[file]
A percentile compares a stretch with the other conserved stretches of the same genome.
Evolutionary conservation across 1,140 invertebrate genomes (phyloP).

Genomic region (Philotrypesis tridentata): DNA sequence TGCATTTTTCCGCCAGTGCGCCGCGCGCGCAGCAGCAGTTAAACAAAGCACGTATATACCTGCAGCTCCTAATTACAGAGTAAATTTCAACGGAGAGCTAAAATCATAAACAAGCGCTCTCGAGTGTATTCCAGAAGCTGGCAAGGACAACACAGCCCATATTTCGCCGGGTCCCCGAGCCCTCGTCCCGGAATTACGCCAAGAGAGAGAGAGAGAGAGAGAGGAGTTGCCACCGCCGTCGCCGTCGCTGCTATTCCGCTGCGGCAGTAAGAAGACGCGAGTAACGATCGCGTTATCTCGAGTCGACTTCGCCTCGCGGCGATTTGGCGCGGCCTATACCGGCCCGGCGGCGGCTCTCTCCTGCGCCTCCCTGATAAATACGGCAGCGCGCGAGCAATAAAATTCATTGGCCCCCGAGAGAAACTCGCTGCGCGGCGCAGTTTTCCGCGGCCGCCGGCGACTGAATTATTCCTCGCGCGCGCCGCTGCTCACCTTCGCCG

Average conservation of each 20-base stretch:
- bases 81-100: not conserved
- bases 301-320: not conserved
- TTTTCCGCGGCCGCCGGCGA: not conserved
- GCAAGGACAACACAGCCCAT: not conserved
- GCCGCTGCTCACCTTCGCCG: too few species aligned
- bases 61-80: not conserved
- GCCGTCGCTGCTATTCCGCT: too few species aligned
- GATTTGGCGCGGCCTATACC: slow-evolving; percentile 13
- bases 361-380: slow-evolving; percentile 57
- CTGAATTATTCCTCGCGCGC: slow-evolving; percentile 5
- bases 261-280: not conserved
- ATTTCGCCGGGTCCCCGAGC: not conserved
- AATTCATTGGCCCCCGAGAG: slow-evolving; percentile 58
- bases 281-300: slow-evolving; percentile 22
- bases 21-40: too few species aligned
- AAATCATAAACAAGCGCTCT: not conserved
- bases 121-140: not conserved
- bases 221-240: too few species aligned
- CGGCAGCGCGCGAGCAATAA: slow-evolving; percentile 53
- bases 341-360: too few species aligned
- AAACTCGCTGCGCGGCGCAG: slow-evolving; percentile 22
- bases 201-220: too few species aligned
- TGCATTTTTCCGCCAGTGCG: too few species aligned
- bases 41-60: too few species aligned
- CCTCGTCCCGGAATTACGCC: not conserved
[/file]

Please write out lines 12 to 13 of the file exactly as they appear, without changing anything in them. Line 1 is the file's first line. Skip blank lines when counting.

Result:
- GATTTGGCGCGGCCTATACC: slow-evolving; percentile 13
- bases 361-380: slow-evolving; percentile 57